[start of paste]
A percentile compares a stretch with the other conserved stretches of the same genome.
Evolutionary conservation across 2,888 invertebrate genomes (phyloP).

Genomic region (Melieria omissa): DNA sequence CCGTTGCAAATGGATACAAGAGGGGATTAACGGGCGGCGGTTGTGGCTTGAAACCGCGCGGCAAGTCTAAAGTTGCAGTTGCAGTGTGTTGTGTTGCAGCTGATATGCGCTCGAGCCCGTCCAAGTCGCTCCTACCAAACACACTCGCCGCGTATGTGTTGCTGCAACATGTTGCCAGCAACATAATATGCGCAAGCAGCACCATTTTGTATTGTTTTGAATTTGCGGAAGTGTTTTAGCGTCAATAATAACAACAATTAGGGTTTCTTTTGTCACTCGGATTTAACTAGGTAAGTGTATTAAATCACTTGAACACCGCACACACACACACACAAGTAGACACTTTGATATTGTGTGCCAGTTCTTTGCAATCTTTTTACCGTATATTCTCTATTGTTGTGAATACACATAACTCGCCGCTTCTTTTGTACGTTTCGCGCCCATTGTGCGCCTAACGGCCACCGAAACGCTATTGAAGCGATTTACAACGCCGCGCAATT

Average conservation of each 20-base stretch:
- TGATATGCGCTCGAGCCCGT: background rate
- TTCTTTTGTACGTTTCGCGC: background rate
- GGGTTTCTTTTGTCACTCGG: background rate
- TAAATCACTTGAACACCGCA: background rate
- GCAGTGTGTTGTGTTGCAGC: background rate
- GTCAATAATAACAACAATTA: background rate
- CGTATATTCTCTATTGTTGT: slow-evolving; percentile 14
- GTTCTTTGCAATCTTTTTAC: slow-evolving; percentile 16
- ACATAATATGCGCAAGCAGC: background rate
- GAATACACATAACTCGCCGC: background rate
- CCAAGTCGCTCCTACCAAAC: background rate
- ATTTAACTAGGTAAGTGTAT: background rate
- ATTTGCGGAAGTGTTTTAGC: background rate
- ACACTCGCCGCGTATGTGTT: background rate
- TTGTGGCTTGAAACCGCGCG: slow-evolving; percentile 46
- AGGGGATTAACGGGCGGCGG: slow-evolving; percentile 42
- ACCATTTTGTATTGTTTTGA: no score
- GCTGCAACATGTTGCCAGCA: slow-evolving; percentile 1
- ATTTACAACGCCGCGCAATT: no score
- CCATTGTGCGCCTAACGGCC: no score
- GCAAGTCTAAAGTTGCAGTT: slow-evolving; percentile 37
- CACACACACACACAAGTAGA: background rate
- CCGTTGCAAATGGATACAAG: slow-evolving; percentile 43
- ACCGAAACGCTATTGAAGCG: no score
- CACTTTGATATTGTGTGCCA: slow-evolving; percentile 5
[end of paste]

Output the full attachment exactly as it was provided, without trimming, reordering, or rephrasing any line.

A percentile compares a stretch with the other conserved stretches of the same genome.
Evolutionary conservation across 2,888 invertebrate genomes (phyloP).

Genomic region (Melieria omissa): DNA sequence CCGTTGCAAATGGATACAAGAGGGGATTAACGGGCGGCGGTTGTGGCTTGAAACCGCGCGGCAAGTCTAAAGTTGCAGTTGCAGTGTGTTGTGTTGCAGCTGATATGCGCTCGAGCCCGTCCAAGTCGCTCCTACCAAACACACTCGCCGCGTATGTGTTGCTGCAACATGTTGCCAGCAACATAATATGCGCAAGCAGCACCATTTTGTATTGTTTTGAATTTGCGGAAGTGTTTTAGCGTCAATAATAACAACAATTAGGGTTTCTTTTGTCACTCGGATTTAACTAGGTAAGTGTATTAAATCACTTGAACACCGCACACACACACACACAAGTAGACACTTTGATATTGTGTGCCAGTTCTTTGCAATCTTTTTACCGTATATTCTCTATTGTTGTGAATACACATAACTCGCCGCTTCTTTTGTACGTTTCGCGCCCATTGTGCGCCTAACGGCCACCGAAACGCTATTGAAGCGATTTACAACGCCGCGCAATT

Average conservation of each 20-base stretch:
- TGATATGCGCTCGAGCCCGT: background rate
- TTCTTTTGTACGTTTCGCGC: background rate
- GGGTTTCTTTTGTCACTCGG: background rate
- TAAATCACTTGAACACCGCA: background rate
- GCAGTGTGTTGTGTTGCAGC: background rate
- GTCAATAATAACAACAATTA: background rate
- CGTATATTCTCTATTGTTGT: slow-evolving; percentile 14
- GTTCTTTGCAATCTTTTTAC: slow-evolving; percentile 16
- ACATAATATGCGCAAGCAGC: background rate
- GAATACACATAACTCGCCGC: background rate
- CCAAGTCGCTCCTACCAAAC: background rate
- ATTTAACTAGGTAAGTGTAT: background rate
- ATTTGCGGAAGTGTTTTAGC: background rate
- ACACTCGCCGCGTATGTGTT: background rate
- TTGTGGCTTGAAACCGCGCG: slow-evolving; percentile 46
- AGGGGATTAACGGGCGGCGG: slow-evolving; percentile 42
- ACCATTTTGTATTGTTTTGA: no score
- GCTGCAACATGTTGCCAGCA: slow-evolving; percentile 1
- ATTTACAACGCCGCGCAATT: no score
- CCATTGTGCGCCTAACGGCC: no score
- GCAAGTCTAAAGTTGCAGTT: slow-evolving; percentile 37
- CACACACACACACAAGTAGA: background rate
- CCGTTGCAAATGGATACAAG: slow-evolving; percentile 43
- ACCGAAACGCTATTGAAGCG: no score
- CACTTTGATATTGTGTGCCA: slow-evolving; percentile 5